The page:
MALONE — Franklin County approved a voluntary gun buyback program Thursday to remove assault rifles and other potentially deadly weapons from circulation.
Legislators granted District Attorney Derek Champagne’s request for $5,000 to initiate the program that will take possession of weapons from willing residents “with no prosecution and no questions asked.”
Each person who brings in a gun, knife or other weapon will be paid a small fee on a sliding scale, depending on the item turned in.
Weapons will not be accepted at the DA’s Office or police stations for fear that some people would be afraid they would be prosecuted for a crime as they hand over firearms.
The turn-in sites will likely be at fire departments or other neutral places around the county because “we want people to feel comfortable,” the DA said.
He said the idea is not a knee-jerk reaction to the Dec. 14 massacre at Sandy Hook Elementary School in Newtown, Conn., that left 26 people, including 20 children, dead, and also the shooter.
But tragedies like this, he said, bring the issue to the forefront of people’s minds and may prompt them to dispose of weapons they’ve had in their house but were unsure what to do with them, such as when a permitted gun owner dies.
Champagne said having guns in closets and other rooms around a home makes them available to a curious child, as a potentially stolen item in a burglary or left for an unstable person to find and use.
He didn’t have the money in his own budget to fund the program at first but said he would seek federal-grant money in the future if the buyback is successful.
Champagne believes in the idea so much that he spoke to his wife, Jennifer, about using their own money to finance the gun buys until a new source was found, he said.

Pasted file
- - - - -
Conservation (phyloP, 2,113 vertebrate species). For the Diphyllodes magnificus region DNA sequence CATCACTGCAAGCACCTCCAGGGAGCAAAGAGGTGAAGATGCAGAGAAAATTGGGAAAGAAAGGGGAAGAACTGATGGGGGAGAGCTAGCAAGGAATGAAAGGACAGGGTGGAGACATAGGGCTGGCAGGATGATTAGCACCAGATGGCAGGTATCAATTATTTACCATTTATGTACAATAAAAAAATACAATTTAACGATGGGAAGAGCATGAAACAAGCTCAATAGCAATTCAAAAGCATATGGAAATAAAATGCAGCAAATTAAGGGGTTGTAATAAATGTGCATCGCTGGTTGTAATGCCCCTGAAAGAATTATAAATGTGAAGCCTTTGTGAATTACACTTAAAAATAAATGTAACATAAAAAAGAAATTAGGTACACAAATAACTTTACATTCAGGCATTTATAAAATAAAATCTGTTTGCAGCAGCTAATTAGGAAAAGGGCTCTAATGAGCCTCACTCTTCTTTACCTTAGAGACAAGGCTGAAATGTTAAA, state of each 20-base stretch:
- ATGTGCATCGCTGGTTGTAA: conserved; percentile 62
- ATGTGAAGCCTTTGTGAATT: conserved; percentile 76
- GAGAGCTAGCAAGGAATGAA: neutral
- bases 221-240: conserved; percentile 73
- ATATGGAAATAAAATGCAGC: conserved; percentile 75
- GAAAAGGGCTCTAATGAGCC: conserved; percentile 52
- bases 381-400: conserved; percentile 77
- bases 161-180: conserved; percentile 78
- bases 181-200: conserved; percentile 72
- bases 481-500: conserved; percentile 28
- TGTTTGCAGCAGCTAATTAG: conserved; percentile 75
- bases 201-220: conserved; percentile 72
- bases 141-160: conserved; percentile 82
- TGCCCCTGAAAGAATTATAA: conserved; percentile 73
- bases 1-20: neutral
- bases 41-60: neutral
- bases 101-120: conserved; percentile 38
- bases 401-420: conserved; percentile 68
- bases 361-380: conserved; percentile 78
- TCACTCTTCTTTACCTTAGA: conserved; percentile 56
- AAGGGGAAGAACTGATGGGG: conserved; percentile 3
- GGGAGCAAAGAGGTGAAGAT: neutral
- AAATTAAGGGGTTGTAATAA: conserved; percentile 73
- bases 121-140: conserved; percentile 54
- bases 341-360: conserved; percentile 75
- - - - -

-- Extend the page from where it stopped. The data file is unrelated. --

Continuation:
The discussion also turned to a possible return of resource officers in Franklin County schools to enhance security for students and staff, but that expense would be funded by each district.
School security is under review overall to identify and correct flaws and ensure needed tools are in place in case of an emergency.
Last week’s deadly attack prompted officials to make safety a high priority in classrooms.
And schematic drawings of the layout of each school in Franklin County will be updated and available for law enforcement, which would likely be the first responders to a situation, said Champagne.
He said State Police began visiting schools on Monday to do a walk through to identify potential weaknesses that have to be addressed.
“This is also being done by Border Patrol because they would likely be the first responders to Chateaugay and Salmon River,” he said.
The DA said his office is also studying how to link each school’s security cameras to the enhanced 911 dispatch center in Malone, since it is from there that law enforcement and rescue personnel would be called out in the event of a disaster.
Email Denise A. Raymo: firstname.lastname@example.org